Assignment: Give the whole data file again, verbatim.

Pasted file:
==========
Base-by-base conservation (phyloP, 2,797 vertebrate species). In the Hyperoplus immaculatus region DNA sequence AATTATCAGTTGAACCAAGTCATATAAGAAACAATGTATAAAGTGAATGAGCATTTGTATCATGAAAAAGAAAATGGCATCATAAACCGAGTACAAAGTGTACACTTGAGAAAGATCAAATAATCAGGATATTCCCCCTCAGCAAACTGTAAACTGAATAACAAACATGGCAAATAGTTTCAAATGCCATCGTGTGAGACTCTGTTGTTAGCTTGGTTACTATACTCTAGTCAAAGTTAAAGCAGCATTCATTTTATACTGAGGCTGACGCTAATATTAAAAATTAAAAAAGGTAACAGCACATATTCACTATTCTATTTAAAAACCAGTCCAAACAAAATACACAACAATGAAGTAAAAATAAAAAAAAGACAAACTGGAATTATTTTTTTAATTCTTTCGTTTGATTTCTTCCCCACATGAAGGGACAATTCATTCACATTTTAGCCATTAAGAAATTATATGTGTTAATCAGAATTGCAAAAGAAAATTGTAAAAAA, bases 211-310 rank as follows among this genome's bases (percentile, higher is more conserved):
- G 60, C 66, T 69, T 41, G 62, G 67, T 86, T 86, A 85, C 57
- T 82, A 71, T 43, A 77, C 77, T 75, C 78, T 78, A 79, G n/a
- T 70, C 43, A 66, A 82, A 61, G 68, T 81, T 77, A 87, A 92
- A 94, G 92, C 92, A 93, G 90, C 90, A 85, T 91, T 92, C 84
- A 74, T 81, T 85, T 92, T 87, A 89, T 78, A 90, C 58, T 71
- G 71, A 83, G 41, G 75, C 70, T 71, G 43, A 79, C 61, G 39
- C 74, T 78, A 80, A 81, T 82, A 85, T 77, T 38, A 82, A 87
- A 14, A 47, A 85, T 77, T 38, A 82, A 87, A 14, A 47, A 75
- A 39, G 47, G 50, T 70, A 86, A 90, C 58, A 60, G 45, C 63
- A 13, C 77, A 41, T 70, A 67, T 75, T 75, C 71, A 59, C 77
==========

Base-by-base conservation (phyloP, 2,797 vertebrate species). In the Hyperoplus immaculatus region DNA sequence AATTATCAGTTGAACCAAGTCATATAAGAAACAATGTATAAAGTGAATGAGCATTTGTATCATGAAAAAGAAAATGGCATCATAAACCGAGTACAAAGTGTACACTTGAGAAAGATCAAATAATCAGGATATTCCCCCTCAGCAAACTGTAAACTGAATAACAAACATGGCAAATAGTTTCAAATGCCATCGTGTGAGACTCTGTTGTTAGCTTGGTTACTATACTCTAGTCAAAGTTAAAGCAGCATTCATTTTATACTGAGGCTGACGCTAATATTAAAAATTAAAAAAGGTAACAGCACATATTCACTATTCTATTTAAAAACCAGTCCAAACAAAATACACAACAATGAAGTAAAAATAAAAAAAAGACAAACTGGAATTATTTTTTTAATTCTTTCGTTTGATTTCTTCCCCACATGAAGGGACAATTCATTCACATTTTAGCCATTAAGAAATTATATGTGTTAATCAGAATTGCAAAAGAAAATTGTAAAAAA, bases 211-310 rank as follows among this genome's bases (percentile, higher is more conserved):
- G 60, C 66, T 69, T 41, G 62, G 67, T 86, T 86, A 85, C 57
- T 82, A 71, T 43, A 77, C 77, T 75, C 78, T 78, A 79, G n/a
- T 70, C 43, A 66, A 82, A 61, G 68, T 81, T 77, A 87, A 92
- A 94, G 92, C 92, A 93, G 90, C 90, A 85, T 91, T 92, C 84
- A 74, T 81, T 85, T 92, T 87, A 89, T 78, A 90, C 58, T 71
- G 71, A 83, G 41, G 75, C 70, T 71, G 43, A 79, C 61, G 39
- C 74, T 78, A 80, A 81, T 82, A 85, T 77, T 38, A 82, A 87
- A 14, A 47, A 85, T 77, T 38, A 82, A 87, A 14, A 47, A 75
- A 39, G 47, G 50, T 70, A 86, A 90, C 58, A 60, G 45, C 63
- A 13, C 77, A 41, T 70, A 67, T 75, T 75, C 71, A 59, C 77